Solar PV Earns University $2.1 Million Incentive

One solar system just wasn’t enough for California State University (CSU) and their Northridge campus. The university received an incentive check for $2.1 million from Southern California Gas Company and Los Angeles Department of Water and Power (LADWP) during a ceremony to dedicate the university’s second solar electric system.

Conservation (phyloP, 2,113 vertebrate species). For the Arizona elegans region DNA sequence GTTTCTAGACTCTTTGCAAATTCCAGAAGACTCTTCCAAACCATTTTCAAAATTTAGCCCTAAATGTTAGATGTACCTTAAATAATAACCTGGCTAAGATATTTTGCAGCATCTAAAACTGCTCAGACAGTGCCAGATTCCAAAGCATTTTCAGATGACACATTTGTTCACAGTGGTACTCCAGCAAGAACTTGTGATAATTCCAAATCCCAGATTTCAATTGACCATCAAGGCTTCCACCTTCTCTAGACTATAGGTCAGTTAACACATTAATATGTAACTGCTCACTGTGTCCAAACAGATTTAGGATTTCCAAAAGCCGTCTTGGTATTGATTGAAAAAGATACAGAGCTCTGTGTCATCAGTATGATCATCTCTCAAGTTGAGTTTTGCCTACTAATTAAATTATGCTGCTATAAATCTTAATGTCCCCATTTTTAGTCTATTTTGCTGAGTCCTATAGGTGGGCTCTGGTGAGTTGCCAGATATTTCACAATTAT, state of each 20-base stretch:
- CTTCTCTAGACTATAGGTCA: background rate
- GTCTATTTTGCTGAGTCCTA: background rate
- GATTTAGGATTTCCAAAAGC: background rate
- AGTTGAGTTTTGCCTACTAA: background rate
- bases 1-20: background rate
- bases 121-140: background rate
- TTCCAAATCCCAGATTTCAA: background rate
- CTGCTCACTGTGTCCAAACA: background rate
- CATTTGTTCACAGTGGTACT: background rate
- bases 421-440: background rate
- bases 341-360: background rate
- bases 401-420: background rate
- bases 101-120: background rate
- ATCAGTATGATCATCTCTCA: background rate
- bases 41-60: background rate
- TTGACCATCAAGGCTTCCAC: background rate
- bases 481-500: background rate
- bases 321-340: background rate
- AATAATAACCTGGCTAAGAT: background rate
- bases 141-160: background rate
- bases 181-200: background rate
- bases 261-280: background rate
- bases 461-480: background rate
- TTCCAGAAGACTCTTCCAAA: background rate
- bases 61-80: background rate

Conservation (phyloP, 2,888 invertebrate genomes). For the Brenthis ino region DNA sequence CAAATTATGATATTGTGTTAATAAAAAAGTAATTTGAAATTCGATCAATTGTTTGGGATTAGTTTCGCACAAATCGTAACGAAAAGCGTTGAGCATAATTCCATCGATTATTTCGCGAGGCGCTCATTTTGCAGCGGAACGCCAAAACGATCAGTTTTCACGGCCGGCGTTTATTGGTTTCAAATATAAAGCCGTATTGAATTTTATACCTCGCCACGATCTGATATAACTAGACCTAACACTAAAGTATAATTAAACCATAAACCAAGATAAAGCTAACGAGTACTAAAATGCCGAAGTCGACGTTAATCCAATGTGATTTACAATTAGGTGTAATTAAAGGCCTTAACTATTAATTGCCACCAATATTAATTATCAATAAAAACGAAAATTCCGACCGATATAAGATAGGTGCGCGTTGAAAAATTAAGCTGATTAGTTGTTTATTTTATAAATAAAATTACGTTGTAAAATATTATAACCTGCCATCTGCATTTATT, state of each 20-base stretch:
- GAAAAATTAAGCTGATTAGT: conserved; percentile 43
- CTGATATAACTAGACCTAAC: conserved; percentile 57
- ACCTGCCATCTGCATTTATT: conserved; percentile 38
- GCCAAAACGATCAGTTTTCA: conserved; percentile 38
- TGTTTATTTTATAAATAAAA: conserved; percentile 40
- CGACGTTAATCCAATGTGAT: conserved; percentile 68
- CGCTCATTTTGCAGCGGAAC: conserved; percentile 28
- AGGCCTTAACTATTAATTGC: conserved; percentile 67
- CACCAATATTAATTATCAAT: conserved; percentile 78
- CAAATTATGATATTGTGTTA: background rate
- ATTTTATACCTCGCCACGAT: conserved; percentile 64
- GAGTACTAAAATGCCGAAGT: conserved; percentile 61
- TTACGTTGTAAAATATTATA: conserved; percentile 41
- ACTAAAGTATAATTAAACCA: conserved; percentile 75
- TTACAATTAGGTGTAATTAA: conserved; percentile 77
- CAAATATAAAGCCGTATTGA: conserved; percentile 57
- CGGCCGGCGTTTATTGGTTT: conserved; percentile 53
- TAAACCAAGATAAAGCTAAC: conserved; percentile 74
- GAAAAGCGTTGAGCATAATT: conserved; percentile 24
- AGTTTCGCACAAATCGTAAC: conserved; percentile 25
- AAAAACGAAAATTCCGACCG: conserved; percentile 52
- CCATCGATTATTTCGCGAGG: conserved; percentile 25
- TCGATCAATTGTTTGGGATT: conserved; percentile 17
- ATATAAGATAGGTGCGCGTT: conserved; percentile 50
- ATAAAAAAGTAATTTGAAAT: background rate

The latest $3.5 million project was developed by the university’s Physical Plant Management in partnership with the gas company and LADWP. More than 2,800 165-watt solar panels were built on the southwest side of the Northridge campus for the second installation. These are in addition to more than 3,000 75-watt panels on CSUN’s north side, are expected to save the university more than $140,000 annually in energy costs. Together, the installations constitute one of the largest solar electric systems at a public university in California. “Cal State Northridge is deeply committed to being a leader in its sustainability efforts and will continually seek new and innovative technologies to reduce its energy bills,” said Mohammad Qayoumi, CSUN’s vice president of administration and finance. “This project is a good example of our efforts to promote environmentally friendly technologies, support energy conservation and reduce energy costs.” The 2,832 solar modules are doubling as shading in faculty parking lot B2 on the southwest end of the campus. Peak generating capacity for the array should reach 467 kilowatts, and much of this power will be generated exactly when it is needed most, between 1 p.m. and 5 p.m. during summer months. Energy collected by the array goes through a substation for AC conversion and to increase the power to 4,160 volts of energy, according to CSUN. The energy is then fed into the campus power grid. In addition to saving energy, the use of the photovoltaic cells is also easing the impact of older technology on the environment. According to the Environmental Protection Agency, by using 467 kilowatts of photovoltaic capacity, one can reduce carbon emissions equal to the amount emitted by an average passenger car driving 1.5 million miles. The latest solar project’s installation, completed while students and faculty still used the lot for parking, was overseen by a team of CSUN engineering students who even redesigned some of the installation equipment to make the process more user friendly. Lillian Kawasaki, LADWP assistant general manager for environmental affairs and economic development, said “We are proud to partner with CSUN and commend them for not only embracing solar technology, but including their students in the process. Students learn that solar power is not just a concept, but a reality that will help create a sustainable energy future.”


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